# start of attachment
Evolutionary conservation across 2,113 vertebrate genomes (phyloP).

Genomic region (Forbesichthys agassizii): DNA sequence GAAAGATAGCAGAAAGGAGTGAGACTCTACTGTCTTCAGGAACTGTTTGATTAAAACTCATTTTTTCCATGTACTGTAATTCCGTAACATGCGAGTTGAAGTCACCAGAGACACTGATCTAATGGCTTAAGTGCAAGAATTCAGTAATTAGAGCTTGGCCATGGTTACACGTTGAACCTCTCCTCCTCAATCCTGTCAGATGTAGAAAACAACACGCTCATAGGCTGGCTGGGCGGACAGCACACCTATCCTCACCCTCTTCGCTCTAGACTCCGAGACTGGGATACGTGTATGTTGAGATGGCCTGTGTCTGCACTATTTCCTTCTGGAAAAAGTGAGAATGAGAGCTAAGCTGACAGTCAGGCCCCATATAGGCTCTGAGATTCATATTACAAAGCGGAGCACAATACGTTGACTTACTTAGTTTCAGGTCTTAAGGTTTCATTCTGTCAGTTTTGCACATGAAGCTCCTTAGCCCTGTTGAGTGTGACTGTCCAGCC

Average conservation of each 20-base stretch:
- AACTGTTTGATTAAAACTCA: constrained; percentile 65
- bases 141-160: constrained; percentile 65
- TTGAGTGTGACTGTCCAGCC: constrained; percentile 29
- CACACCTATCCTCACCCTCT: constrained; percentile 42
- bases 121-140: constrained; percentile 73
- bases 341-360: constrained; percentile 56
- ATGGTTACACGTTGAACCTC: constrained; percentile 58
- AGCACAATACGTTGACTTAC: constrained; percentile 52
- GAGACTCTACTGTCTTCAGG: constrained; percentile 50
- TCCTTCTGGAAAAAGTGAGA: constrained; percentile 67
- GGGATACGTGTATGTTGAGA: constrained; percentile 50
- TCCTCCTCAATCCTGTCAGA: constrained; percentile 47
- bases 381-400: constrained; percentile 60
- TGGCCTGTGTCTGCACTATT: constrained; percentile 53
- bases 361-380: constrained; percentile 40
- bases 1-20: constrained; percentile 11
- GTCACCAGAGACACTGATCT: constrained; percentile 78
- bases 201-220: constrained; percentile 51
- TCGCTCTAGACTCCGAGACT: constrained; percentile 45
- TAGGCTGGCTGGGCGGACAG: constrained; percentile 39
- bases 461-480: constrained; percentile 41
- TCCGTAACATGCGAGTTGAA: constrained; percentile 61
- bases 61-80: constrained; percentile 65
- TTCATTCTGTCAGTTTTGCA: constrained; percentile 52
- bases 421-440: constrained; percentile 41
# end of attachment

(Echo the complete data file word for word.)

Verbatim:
Evolutionary conservation across 2,113 vertebrate genomes (phyloP).

Genomic region (Forbesichthys agassizii): DNA sequence GAAAGATAGCAGAAAGGAGTGAGACTCTACTGTCTTCAGGAACTGTTTGATTAAAACTCATTTTTTCCATGTACTGTAATTCCGTAACATGCGAGTTGAAGTCACCAGAGACACTGATCTAATGGCTTAAGTGCAAGAATTCAGTAATTAGAGCTTGGCCATGGTTACACGTTGAACCTCTCCTCCTCAATCCTGTCAGATGTAGAAAACAACACGCTCATAGGCTGGCTGGGCGGACAGCACACCTATCCTCACCCTCTTCGCTCTAGACTCCGAGACTGGGATACGTGTATGTTGAGATGGCCTGTGTCTGCACTATTTCCTTCTGGAAAAAGTGAGAATGAGAGCTAAGCTGACAGTCAGGCCCCATATAGGCTCTGAGATTCATATTACAAAGCGGAGCACAATACGTTGACTTACTTAGTTTCAGGTCTTAAGGTTTCATTCTGTCAGTTTTGCACATGAAGCTCCTTAGCCCTGTTGAGTGTGACTGTCCAGCC

Average conservation of each 20-base stretch:
- AACTGTTTGATTAAAACTCA: constrained; percentile 65
- bases 141-160: constrained; percentile 65
- TTGAGTGTGACTGTCCAGCC: constrained; percentile 29
- CACACCTATCCTCACCCTCT: constrained; percentile 42
- bases 121-140: constrained; percentile 73
- bases 341-360: constrained; percentile 56
- ATGGTTACACGTTGAACCTC: constrained; percentile 58
- AGCACAATACGTTGACTTAC: constrained; percentile 52
- GAGACTCTACTGTCTTCAGG: constrained; percentile 50
- TCCTTCTGGAAAAAGTGAGA: constrained; percentile 67
- GGGATACGTGTATGTTGAGA: constrained; percentile 50
- TCCTCCTCAATCCTGTCAGA: constrained; percentile 47
- bases 381-400: constrained; percentile 60
- TGGCCTGTGTCTGCACTATT: constrained; percentile 53
- bases 361-380: constrained; percentile 40
- bases 1-20: constrained; percentile 11
- GTCACCAGAGACACTGATCT: constrained; percentile 78
- bases 201-220: constrained; percentile 51
- TCGCTCTAGACTCCGAGACT: constrained; percentile 45
- TAGGCTGGCTGGGCGGACAG: constrained; percentile 39
- bases 461-480: constrained; percentile 41
- TCCGTAACATGCGAGTTGAA: constrained; percentile 61
- bases 61-80: constrained; percentile 65
- TTCATTCTGTCAGTTTTGCA: constrained; percentile 52
- bases 421-440: constrained; percentile 41